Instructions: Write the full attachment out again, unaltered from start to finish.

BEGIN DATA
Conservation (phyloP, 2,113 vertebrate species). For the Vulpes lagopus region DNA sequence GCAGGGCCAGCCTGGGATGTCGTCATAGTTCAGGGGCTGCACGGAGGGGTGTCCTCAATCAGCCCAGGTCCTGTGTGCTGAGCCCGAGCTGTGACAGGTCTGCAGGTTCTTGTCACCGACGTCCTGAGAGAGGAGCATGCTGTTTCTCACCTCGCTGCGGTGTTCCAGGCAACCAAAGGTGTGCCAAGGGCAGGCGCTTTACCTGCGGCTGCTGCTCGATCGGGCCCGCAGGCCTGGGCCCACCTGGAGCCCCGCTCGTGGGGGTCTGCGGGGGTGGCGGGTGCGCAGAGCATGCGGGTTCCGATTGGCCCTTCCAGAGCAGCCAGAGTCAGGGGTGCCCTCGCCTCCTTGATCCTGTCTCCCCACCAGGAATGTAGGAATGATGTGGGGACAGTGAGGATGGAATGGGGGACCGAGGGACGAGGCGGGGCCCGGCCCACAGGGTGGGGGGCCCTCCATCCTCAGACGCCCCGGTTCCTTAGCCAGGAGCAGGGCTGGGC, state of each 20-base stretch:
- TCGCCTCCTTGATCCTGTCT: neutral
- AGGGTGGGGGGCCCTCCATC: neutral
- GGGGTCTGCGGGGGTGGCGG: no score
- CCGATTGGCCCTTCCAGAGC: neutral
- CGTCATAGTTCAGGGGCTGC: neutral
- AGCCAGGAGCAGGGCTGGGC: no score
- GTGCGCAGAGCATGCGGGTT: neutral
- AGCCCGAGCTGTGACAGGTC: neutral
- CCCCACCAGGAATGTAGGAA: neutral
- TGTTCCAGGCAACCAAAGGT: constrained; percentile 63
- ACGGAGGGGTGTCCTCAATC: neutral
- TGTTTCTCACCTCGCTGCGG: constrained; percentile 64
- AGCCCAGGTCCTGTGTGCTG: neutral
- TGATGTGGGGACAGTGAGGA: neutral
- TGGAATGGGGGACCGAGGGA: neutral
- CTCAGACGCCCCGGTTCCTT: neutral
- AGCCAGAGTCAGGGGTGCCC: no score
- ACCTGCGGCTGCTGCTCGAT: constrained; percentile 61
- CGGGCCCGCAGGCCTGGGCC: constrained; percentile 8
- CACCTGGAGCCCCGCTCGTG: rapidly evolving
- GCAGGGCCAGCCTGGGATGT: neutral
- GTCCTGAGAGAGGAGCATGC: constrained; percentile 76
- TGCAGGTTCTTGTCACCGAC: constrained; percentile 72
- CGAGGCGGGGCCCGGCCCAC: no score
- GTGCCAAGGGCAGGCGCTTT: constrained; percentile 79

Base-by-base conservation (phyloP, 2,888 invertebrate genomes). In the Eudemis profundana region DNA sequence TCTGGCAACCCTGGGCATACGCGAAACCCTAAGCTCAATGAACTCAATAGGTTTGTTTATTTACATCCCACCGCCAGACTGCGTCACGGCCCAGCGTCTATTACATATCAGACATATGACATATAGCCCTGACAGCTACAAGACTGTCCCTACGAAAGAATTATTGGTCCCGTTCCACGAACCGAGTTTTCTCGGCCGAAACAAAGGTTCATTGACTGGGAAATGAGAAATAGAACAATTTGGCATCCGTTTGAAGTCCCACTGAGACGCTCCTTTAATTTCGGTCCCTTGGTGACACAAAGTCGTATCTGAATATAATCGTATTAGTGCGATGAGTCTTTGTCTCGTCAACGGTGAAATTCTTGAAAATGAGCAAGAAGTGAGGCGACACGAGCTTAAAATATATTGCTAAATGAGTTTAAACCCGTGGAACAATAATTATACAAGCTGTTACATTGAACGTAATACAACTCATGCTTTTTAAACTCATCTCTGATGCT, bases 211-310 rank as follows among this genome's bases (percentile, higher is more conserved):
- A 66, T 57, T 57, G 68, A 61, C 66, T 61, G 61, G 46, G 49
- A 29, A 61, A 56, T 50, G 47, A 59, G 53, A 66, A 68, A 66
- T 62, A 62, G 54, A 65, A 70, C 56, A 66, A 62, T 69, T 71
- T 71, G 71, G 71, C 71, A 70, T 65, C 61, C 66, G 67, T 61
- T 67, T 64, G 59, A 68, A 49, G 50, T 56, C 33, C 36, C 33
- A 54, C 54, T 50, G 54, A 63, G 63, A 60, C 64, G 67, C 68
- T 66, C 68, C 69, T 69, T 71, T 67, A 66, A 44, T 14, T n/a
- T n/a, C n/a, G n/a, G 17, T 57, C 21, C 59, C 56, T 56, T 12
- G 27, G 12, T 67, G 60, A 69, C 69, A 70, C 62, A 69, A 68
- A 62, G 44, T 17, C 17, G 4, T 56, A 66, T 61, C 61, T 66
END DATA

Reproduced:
Conservation (phyloP, 2,113 vertebrate species). For the Vulpes lagopus region DNA sequence GCAGGGCCAGCCTGGGATGTCGTCATAGTTCAGGGGCTGCACGGAGGGGTGTCCTCAATCAGCCCAGGTCCTGTGTGCTGAGCCCGAGCTGTGACAGGTCTGCAGGTTCTTGTCACCGACGTCCTGAGAGAGGAGCATGCTGTTTCTCACCTCGCTGCGGTGTTCCAGGCAACCAAAGGTGTGCCAAGGGCAGGCGCTTTACCTGCGGCTGCTGCTCGATCGGGCCCGCAGGCCTGGGCCCACCTGGAGCCCCGCTCGTGGGGGTCTGCGGGGGTGGCGGGTGCGCAGAGCATGCGGGTTCCGATTGGCCCTTCCAGAGCAGCCAGAGTCAGGGGTGCCCTCGCCTCCTTGATCCTGTCTCCCCACCAGGAATGTAGGAATGATGTGGGGACAGTGAGGATGGAATGGGGGACCGAGGGACGAGGCGGGGCCCGGCCCACAGGGTGGGGGGCCCTCCATCCTCAGACGCCCCGGTTCCTTAGCCAGGAGCAGGGCTGGGC, state of each 20-base stretch:
- TCGCCTCCTTGATCCTGTCT: neutral
- AGGGTGGGGGGCCCTCCATC: neutral
- GGGGTCTGCGGGGGTGGCGG: no score
- CCGATTGGCCCTTCCAGAGC: neutral
- CGTCATAGTTCAGGGGCTGC: neutral
- AGCCAGGAGCAGGGCTGGGC: no score
- GTGCGCAGAGCATGCGGGTT: neutral
- AGCCCGAGCTGTGACAGGTC: neutral
- CCCCACCAGGAATGTAGGAA: neutral
- TGTTCCAGGCAACCAAAGGT: constrained; percentile 63
- ACGGAGGGGTGTCCTCAATC: neutral
- TGTTTCTCACCTCGCTGCGG: constrained; percentile 64
- AGCCCAGGTCCTGTGTGCTG: neutral
- TGATGTGGGGACAGTGAGGA: neutral
- TGGAATGGGGGACCGAGGGA: neutral
- CTCAGACGCCCCGGTTCCTT: neutral
- AGCCAGAGTCAGGGGTGCCC: no score
- ACCTGCGGCTGCTGCTCGAT: constrained; percentile 61
- CGGGCCCGCAGGCCTGGGCC: constrained; percentile 8
- CACCTGGAGCCCCGCTCGTG: rapidly evolving
- GCAGGGCCAGCCTGGGATGT: neutral
- GTCCTGAGAGAGGAGCATGC: constrained; percentile 76
- TGCAGGTTCTTGTCACCGAC: constrained; percentile 72
- CGAGGCGGGGCCCGGCCCAC: no score
- GTGCCAAGGGCAGGCGCTTT: constrained; percentile 79

Base-by-base conservation (phyloP, 2,888 invertebrate genomes). In the Eudemis profundana region DNA sequence TCTGGCAACCCTGGGCATACGCGAAACCCTAAGCTCAATGAACTCAATAGGTTTGTTTATTTACATCCCACCGCCAGACTGCGTCACGGCCCAGCGTCTATTACATATCAGACATATGACATATAGCCCTGACAGCTACAAGACTGTCCCTACGAAAGAATTATTGGTCCCGTTCCACGAACCGAGTTTTCTCGGCCGAAACAAAGGTTCATTGACTGGGAAATGAGAAATAGAACAATTTGGCATCCGTTTGAAGTCCCACTGAGACGCTCCTTTAATTTCGGTCCCTTGGTGACACAAAGTCGTATCTGAATATAATCGTATTAGTGCGATGAGTCTTTGTCTCGTCAACGGTGAAATTCTTGAAAATGAGCAAGAAGTGAGGCGACACGAGCTTAAAATATATTGCTAAATGAGTTTAAACCCGTGGAACAATAATTATACAAGCTGTTACATTGAACGTAATACAACTCATGCTTTTTAAACTCATCTCTGATGCT, bases 211-310 rank as follows among this genome's bases (percentile, higher is more conserved):
- A 66, T 57, T 57, G 68, A 61, C 66, T 61, G 61, G 46, G 49
- A 29, A 61, A 56, T 50, G 47, A 59, G 53, A 66, A 68, A 66
- T 62, A 62, G 54, A 65, A 70, C 56, A 66, A 62, T 69, T 71
- T 71, G 71, G 71, C 71, A 70, T 65, C 61, C 66, G 67, T 61
- T 67, T 64, G 59, A 68, A 49, G 50, T 56, C 33, C 36, C 33
- A 54, C 54, T 50, G 54, A 63, G 63, A 60, C 64, G 67, C 68
- T 66, C 68, C 69, T 69, T 71, T 67, A 66, A 44, T 14, T n/a
- T n/a, C n/a, G n/a, G 17, T 57, C 21, C 59, C 56, T 56, T 12
- G 27, G 12, T 67, G 60, A 69, C 69, A 70, C 62, A 69, A 68
- A 62, G 44, T 17, C 17, G 4, T 56, A 66, T 61, C 61, T 66